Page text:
A competition dedicated to the memory of Cornwall's best-loved playwright has been won by a man whose work was described by judges as "very much in keeping with Nick Darke's voice and ethos".
Kieran Lynn, who walked away from the award ceremony at University College Falmouth with £7,000 in cash and the endorsement of the theatre world, was one of eight shortlisted writers.
Set up by Jane Darke following the death of her husband, Nick, the competition is designed to encourage and reward the best writing for stage, radio and film. This year's £6,000 first prize – which will be used by Kieran Lynn to complete his script for production – was boosted by £1,000 by an anonymous donor.
Kieran was named as the winner for his stage play, Wild Fish, at the ceremony held at the Tremough campus's Performance Centre. The judges described it as "fascinating, sophisticated, witty and formally elegant and very much in keeping with Nick's voice and ethos".
Trained as an actor at the Royal Scottish Academy of Music and Drama, Kieran worked as a playwright since his graduation. His plays have been performed at the Hampstead Theatre, Liverpool Everyman, Dundee Rep Theatre, Old Red Lion Theatre, Arches Theatre, Glasgow Citizens and Theatre 503. His play Bunnies – which was revived by The Bike Shed Theatre in Exeter – was the winner of a Peter Brook Empty Space Award, and will transfer to London's New Diorama Theatre later this month before embarking on a UK tour. His most recent play, An Incident At The Border, transferred to London's West End.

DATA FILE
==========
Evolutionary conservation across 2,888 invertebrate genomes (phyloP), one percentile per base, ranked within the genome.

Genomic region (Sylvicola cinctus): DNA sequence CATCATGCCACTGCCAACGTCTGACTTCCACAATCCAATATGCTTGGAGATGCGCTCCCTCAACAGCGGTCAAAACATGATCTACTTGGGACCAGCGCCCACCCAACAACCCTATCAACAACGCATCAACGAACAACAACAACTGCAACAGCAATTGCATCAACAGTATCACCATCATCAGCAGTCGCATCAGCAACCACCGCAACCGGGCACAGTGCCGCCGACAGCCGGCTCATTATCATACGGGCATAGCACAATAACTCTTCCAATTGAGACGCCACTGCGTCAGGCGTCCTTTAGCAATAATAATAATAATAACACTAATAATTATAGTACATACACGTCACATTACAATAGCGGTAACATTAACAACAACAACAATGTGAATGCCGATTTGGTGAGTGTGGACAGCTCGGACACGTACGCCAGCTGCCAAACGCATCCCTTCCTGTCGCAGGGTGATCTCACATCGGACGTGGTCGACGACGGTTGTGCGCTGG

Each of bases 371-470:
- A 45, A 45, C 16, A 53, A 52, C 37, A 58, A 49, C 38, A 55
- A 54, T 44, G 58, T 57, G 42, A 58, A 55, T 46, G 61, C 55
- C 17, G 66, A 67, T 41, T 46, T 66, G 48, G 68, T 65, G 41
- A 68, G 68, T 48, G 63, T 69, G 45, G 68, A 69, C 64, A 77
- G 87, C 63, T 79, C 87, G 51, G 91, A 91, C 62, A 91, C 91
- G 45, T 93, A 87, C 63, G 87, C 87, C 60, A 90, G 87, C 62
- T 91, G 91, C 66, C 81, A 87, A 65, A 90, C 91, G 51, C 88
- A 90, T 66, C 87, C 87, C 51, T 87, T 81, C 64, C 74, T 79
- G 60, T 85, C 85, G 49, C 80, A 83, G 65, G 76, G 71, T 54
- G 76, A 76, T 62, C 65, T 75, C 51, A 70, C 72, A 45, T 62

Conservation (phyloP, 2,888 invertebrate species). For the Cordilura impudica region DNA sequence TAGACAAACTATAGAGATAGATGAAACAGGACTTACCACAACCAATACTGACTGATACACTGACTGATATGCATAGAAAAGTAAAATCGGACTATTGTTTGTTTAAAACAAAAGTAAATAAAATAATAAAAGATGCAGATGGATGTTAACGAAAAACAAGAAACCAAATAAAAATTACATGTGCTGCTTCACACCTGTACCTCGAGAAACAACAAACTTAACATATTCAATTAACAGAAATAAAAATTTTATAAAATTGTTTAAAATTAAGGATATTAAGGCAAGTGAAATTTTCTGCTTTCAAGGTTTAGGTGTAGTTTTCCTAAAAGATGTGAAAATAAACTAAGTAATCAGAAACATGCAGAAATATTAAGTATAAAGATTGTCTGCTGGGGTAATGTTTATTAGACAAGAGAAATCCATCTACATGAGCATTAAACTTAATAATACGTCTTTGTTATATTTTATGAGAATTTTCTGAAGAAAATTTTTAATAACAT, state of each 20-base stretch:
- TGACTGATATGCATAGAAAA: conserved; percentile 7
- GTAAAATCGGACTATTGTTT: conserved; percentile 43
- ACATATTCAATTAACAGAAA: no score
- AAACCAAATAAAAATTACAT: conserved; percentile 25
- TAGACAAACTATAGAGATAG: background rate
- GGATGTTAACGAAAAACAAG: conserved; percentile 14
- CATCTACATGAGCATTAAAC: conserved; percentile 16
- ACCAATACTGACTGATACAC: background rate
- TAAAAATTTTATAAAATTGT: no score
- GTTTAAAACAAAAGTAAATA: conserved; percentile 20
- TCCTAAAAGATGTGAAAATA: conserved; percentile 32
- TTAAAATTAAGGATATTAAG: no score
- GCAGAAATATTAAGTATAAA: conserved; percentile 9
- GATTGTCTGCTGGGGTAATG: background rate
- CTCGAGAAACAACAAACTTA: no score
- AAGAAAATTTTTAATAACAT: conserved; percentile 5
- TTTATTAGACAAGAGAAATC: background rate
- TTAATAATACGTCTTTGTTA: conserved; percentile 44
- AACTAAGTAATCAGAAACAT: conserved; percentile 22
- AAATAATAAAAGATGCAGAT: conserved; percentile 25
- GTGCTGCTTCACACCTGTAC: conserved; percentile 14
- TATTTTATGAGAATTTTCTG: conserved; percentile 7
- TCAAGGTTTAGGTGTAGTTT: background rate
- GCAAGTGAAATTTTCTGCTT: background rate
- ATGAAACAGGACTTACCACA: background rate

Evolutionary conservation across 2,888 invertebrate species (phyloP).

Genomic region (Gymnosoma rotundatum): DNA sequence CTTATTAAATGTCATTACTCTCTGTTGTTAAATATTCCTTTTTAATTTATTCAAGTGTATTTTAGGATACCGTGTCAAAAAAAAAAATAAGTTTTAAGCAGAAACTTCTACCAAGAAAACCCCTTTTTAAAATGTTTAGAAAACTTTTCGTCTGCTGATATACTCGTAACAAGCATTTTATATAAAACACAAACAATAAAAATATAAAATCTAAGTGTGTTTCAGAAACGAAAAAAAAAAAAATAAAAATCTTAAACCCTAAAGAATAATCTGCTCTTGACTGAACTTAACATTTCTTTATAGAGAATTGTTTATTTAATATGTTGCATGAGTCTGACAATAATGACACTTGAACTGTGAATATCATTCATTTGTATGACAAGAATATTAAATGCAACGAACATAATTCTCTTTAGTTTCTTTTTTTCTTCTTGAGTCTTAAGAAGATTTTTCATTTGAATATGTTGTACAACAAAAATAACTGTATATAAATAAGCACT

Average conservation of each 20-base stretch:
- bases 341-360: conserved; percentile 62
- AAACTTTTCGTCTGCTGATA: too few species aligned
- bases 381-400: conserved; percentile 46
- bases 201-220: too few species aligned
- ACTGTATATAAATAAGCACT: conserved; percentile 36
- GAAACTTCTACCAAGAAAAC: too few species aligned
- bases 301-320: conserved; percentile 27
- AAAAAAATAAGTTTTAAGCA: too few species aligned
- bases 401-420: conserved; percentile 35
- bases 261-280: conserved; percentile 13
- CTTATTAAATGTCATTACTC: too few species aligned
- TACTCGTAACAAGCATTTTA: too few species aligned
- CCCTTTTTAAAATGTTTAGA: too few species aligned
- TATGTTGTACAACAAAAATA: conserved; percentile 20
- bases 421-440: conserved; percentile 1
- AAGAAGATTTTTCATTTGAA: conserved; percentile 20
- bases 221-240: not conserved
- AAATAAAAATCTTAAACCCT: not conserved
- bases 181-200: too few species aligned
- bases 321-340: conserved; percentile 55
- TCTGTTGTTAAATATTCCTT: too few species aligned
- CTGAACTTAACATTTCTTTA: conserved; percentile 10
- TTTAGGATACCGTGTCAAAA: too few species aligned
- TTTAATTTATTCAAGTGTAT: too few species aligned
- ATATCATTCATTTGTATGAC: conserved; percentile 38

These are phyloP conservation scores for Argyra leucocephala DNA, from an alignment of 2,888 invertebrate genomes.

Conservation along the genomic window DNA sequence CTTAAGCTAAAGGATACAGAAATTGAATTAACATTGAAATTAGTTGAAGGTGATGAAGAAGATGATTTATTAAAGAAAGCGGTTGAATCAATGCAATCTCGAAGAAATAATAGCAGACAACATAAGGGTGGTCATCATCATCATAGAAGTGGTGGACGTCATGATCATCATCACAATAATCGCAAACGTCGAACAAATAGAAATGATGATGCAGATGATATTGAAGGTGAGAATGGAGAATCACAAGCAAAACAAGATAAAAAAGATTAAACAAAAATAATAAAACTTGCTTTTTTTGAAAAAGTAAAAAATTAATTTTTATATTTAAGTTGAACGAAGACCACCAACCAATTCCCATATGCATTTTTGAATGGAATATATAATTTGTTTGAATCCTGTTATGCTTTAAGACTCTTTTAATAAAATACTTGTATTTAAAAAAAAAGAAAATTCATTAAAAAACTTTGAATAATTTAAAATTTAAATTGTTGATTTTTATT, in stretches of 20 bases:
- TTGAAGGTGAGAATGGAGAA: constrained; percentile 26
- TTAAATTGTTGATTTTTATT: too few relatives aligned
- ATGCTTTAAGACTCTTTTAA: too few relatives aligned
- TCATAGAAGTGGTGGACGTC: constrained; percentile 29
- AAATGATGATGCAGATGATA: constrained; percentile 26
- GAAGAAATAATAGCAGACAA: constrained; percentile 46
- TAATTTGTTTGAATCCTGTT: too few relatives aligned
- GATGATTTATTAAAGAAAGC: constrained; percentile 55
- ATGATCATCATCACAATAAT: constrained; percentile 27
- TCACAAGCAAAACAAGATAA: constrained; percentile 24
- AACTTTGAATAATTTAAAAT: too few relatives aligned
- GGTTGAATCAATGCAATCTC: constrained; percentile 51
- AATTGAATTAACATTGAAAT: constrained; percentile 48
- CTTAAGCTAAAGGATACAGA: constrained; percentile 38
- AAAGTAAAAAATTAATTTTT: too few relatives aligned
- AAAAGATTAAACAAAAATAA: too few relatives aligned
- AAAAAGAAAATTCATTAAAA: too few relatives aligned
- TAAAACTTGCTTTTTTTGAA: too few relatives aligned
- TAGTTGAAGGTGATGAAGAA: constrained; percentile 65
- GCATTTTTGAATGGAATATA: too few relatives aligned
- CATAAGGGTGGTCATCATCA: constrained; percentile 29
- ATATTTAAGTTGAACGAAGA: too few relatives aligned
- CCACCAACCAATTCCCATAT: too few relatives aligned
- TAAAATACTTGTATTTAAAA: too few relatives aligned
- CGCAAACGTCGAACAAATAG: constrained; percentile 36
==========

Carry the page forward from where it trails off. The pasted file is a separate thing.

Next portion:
"In my few years as a young writer I have found that it is very easy to get your plays read and reported on," he said. "I have found that it is easy to get involved in development workshops and rehearsed readings. I have found it easy to get involved in short play festivals and themed evenings. What it is not easy to do, and what may be the most crucial part of being a professional writer, is getting paid. Almost all of the writers I know have other jobs and so are only able to write after a day job has drained their energy and best efforts. The Nick Darke Award will enable me to dedicate more of my time, more of my energy and more of myself to writing – and I will be grateful of the opportunity for the rest of my career."
Kieran will use the prize money to assist in the completion of his play to industry standards before submitting the complete script in March 2013, with a performance at University College Falmouth's annual summer festival. He also received a trophy based on the coastline of the North Cornwall – where Nick Darke was born, lived and worked – designed by Two Design and produced at UCF's Design Centre.
Wild Fish follows the story of Jakob Halvard, the owner of a large commercial fishing company. After being shipwrecked in a storm and spending 40 days lost in the middle of a great lake, he decides to cease catching in order to let fish stocks on the lake recover. In doing so he becomes the enemy of Horsten Oswald, his ambitious and ruthless business manager, and a target of the local businessmen who rely on the fishing trade for their livelihoods.
The award ceremony was attended by the shortlisted writers, friends and family of the late Nick Darke, readers of the submitted entries, as well as supporters within the film, writing, theatre and radio worlds. They were treated to an update of the Nick Darke Archive, which is held at University College Falmouth, a reading of last year's winning script, CUB by Rachel Tillotson, feedback from the judges and music by University College Falmouth band, Vagabond And A Box.
The other shortlisted writers were David Bottomley, Tony Clare, Sarah Hehir, Fiona Mackie, Andrea Montgomery, Francis Turnly and Polly Wiseman.